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13 January 2016

Why the junior doctors went on strike – and how Jeremy Corbyn put a spring in their step

It's not avarice, but overwork, that drove the doctors to the pickets. 

By David Barker

In November, a ballot of over 37,000 of junior doctors resulted in 98per cent backing full strike action as a result of new contracts being imposed on them by the current Tory government. To get a better understanding of the situation, I spoke with five junior doctors, some of whom wish to remain anonymous. They work in different hospitals all over the United Kingdom, making one thing clear from the start: this is a national crisis; no one area can shoulder the burden for its neighbour, if every hospital in the country is overstretched.

The negotiations themselves are far from over. Wider cuts to the NHS have led to bed-blocking, which John Moore, a Newcastle based junior doctor, describes as, “elderly patients medically fit for discharge from hospital but unable to leave without care in the community”. Pete Campbell, a junior doctor in the North East, mentions staff shortages and trusts facing bankruptcy. As a result of all this and more, there is a greater need for junior doctors, however, due to the contracts being imposed, several junior doctors have told me that the incentive to work in England is waning. One solution to this is moving to Australia or New Zealand, as many junior doctors already have, but one doctor tells me, to my surprise, that many junior doctors may move to Scotland or Wales, where the new contract will not be imposed. “The doctors remaining will have to fill many gaps in the rota and will be at higher risk of burnout”, John says, “and, of course, making more mistakes due to tiredness”.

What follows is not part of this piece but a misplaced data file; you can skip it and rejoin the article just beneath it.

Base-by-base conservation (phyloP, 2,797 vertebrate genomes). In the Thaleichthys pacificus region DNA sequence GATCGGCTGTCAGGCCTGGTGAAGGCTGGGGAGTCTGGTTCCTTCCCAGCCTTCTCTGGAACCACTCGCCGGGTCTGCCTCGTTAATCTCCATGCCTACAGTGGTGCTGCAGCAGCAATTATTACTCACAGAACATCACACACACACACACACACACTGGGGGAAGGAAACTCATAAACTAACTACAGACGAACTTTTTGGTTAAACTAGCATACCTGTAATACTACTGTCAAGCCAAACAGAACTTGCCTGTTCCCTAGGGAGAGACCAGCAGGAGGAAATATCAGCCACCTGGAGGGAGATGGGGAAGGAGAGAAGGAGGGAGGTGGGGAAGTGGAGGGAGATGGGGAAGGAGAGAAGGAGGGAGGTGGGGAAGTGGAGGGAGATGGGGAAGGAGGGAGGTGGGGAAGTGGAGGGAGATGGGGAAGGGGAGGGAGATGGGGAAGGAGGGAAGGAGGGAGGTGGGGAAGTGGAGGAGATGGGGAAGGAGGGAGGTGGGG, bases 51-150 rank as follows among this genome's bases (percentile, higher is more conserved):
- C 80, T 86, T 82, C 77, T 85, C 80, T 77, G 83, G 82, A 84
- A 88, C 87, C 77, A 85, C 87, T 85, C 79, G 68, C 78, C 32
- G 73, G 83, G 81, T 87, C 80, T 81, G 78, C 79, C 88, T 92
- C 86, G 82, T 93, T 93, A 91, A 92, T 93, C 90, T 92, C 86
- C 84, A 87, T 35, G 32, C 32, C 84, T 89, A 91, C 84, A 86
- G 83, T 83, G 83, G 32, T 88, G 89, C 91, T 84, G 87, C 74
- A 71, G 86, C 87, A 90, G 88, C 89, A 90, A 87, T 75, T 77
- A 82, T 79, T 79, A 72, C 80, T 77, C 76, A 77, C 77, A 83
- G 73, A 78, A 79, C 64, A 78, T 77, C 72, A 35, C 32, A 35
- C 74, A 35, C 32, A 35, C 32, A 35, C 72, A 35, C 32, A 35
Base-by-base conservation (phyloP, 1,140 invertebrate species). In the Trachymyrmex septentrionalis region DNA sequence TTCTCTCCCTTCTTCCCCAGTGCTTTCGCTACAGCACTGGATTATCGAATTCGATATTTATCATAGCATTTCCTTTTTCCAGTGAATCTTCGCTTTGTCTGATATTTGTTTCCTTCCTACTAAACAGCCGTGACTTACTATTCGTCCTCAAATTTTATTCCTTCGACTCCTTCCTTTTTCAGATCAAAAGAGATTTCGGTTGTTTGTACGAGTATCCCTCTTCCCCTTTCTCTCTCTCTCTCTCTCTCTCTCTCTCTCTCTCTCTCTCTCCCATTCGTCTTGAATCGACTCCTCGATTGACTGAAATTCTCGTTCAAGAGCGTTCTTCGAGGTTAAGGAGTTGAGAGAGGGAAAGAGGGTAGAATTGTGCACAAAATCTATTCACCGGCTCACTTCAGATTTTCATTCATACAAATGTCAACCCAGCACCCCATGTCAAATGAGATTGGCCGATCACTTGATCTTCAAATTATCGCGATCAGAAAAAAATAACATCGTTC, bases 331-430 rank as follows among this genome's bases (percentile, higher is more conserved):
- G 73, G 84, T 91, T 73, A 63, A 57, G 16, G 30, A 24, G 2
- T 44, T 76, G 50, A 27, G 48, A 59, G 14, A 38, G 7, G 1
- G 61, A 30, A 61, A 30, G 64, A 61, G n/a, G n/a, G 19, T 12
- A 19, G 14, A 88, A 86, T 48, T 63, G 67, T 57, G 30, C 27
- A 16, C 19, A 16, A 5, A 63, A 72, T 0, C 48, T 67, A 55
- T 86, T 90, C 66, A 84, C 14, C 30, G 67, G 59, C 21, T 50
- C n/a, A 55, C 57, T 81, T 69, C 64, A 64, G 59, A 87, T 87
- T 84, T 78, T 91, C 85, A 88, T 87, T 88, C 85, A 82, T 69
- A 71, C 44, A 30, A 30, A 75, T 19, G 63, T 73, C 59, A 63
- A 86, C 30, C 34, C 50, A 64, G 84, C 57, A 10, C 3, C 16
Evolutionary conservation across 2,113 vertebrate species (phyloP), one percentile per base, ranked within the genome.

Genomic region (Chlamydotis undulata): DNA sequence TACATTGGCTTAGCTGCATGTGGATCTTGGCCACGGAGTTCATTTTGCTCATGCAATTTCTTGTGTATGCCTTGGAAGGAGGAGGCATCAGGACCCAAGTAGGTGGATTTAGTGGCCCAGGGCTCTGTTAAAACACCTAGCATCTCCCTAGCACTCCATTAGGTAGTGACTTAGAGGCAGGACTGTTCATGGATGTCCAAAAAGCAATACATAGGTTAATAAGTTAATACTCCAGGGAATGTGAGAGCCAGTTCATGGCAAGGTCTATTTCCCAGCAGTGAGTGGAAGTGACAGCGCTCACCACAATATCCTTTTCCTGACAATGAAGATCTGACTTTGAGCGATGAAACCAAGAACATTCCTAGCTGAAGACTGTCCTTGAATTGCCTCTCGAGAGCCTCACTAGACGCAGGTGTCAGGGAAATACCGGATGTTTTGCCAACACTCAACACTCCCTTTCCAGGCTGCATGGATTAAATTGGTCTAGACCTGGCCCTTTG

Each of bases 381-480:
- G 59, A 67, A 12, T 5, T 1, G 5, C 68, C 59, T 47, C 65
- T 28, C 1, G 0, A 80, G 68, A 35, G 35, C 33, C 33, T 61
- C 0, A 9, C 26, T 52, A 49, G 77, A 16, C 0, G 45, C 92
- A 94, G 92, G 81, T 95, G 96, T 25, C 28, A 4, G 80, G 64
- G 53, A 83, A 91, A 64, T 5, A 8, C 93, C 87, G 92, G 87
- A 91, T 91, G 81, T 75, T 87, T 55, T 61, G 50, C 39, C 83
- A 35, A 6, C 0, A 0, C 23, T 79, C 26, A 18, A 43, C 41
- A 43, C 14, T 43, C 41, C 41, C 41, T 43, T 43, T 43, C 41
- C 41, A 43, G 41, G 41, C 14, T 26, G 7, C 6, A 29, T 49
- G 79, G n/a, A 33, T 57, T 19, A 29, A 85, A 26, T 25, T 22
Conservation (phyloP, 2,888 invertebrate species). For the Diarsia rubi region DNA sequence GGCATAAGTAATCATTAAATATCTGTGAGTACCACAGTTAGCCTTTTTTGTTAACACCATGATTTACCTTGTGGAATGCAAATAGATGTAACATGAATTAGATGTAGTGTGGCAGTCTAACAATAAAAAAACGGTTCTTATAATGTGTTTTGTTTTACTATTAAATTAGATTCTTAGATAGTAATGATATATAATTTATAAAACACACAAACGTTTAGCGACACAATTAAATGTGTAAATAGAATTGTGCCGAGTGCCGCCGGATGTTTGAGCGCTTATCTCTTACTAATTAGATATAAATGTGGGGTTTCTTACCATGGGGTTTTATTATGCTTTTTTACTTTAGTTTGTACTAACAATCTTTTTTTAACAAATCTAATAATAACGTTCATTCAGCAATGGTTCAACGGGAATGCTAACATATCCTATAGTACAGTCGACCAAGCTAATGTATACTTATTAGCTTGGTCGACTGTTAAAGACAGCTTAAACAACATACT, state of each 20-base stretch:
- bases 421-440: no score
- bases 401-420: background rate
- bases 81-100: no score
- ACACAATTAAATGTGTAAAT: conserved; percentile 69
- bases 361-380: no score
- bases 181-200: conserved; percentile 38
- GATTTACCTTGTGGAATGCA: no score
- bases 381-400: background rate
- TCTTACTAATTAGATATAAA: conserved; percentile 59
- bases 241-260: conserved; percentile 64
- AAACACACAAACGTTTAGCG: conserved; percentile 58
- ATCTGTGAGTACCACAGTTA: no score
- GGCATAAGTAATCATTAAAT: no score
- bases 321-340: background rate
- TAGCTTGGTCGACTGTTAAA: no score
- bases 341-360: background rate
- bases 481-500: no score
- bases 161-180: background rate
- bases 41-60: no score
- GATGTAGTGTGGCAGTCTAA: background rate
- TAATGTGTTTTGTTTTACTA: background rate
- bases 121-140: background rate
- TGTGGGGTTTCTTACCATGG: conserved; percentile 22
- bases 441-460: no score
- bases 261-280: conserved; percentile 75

Normally, when interviewing someone, I would arrange to meet them in person or conduct the interview over the phone. I feel it’s important to note that not a single junior doctor had enough free time between their long shifts for a phone call, instead, they could only answer my questions one at a time via email during the rare breaks in their day. This took a fortnight. Bearing in mind that they’re all already being stretched thin, I asked what exactly it is they hope strike action will achieve.

Pete points to the threat of industrial action, rather than a strike itself, which he believes has, “brought the government back to the table for meaningful negotiations”. John echoes this. He says, “Industrial action is not a goal in itself, the aim is return to negotiations”. Every doctor I spoke with attributes the ACAS statement and government climb-down at the end of November to dialogue as a result of the threat of strike action.

We are, without any doubt, heading towards a, workforce crisis, as one doctor puts it. John says this is due to, “Doctors applying for a specialty (after two foundation years) plummeting from 70per cent to 50per cent”, and that was before the contract problems began.